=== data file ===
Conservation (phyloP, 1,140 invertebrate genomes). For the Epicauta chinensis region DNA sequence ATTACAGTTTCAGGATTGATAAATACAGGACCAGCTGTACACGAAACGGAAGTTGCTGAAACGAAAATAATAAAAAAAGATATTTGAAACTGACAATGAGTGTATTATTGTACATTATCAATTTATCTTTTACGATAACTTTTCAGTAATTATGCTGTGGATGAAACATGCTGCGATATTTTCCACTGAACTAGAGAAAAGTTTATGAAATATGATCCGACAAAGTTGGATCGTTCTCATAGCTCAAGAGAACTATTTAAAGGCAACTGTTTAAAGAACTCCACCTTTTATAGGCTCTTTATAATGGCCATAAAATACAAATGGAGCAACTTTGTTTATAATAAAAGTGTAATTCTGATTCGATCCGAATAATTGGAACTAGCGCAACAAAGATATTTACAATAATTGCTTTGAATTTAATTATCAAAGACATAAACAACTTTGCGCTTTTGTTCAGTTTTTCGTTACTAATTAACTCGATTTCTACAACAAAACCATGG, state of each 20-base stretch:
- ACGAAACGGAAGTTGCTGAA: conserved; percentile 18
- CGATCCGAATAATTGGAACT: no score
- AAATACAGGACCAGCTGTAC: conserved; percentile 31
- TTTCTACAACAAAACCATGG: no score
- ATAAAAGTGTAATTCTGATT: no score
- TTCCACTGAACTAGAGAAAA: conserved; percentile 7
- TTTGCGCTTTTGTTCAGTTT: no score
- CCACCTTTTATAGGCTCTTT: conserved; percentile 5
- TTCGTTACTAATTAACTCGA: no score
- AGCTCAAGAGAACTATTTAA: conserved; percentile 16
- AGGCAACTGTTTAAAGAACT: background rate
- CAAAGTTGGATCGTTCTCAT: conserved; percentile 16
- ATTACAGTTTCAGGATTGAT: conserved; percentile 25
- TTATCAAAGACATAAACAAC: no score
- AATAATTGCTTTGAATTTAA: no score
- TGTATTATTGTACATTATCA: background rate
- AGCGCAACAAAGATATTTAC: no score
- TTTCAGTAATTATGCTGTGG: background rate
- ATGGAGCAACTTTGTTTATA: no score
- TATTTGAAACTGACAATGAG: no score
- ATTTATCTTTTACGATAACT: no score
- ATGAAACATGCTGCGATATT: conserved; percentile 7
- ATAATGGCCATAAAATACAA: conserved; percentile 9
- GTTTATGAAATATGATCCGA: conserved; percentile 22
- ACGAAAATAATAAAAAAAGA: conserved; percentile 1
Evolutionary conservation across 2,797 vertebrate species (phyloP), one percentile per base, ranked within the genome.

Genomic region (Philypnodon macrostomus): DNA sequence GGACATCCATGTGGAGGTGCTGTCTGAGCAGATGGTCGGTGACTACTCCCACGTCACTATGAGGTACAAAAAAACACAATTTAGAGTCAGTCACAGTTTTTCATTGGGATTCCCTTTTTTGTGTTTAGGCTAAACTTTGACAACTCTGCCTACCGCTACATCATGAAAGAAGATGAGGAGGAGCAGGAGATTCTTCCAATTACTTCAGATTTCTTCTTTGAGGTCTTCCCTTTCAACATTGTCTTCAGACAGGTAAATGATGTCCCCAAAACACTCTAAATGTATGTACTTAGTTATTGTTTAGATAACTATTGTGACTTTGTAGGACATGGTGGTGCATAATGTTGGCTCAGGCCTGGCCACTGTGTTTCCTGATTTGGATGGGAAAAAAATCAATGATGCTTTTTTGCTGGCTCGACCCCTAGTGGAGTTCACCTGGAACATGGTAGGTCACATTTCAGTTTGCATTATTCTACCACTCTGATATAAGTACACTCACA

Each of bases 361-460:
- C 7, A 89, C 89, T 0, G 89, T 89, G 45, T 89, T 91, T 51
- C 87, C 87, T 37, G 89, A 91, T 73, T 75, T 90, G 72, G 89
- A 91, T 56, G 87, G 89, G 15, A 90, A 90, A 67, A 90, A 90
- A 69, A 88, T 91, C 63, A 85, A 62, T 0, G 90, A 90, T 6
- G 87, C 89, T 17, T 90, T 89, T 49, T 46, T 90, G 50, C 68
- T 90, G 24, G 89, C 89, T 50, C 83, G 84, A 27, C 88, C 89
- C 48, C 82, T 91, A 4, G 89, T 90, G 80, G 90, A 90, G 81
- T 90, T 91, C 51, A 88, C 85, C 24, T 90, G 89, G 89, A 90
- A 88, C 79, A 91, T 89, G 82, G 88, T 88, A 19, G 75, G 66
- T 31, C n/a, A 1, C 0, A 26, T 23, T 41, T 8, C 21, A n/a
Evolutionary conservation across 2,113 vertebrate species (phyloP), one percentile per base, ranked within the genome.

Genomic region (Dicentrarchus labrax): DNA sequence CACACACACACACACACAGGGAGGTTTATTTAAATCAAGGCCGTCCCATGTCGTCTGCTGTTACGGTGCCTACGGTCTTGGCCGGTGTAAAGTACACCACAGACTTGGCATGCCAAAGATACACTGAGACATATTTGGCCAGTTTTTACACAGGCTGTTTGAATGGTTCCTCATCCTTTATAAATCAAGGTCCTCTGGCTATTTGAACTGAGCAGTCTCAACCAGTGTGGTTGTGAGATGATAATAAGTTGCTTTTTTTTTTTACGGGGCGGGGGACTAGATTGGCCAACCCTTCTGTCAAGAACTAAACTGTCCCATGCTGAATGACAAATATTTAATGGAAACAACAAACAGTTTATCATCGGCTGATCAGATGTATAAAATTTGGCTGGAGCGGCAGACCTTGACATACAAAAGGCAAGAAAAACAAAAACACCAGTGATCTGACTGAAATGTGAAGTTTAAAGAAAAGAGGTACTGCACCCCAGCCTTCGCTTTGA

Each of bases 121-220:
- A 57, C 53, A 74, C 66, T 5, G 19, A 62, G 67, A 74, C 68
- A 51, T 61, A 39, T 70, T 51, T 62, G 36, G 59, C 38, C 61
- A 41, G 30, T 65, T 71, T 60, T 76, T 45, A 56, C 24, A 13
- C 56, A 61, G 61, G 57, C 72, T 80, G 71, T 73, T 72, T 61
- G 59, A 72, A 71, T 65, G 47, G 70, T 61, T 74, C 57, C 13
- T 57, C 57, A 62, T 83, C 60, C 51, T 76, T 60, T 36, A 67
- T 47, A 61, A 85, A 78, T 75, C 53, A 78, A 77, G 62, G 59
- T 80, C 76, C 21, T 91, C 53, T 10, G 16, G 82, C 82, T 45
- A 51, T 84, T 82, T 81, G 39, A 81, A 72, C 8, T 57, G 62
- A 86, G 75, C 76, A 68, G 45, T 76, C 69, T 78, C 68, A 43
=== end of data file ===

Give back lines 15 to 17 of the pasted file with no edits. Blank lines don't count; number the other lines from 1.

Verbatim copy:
- TTATCAAAGACATAAACAAC: no score
- AATAATTGCTTTGAATTTAA: no score
- TGTATTATTGTACATTATCA: background rate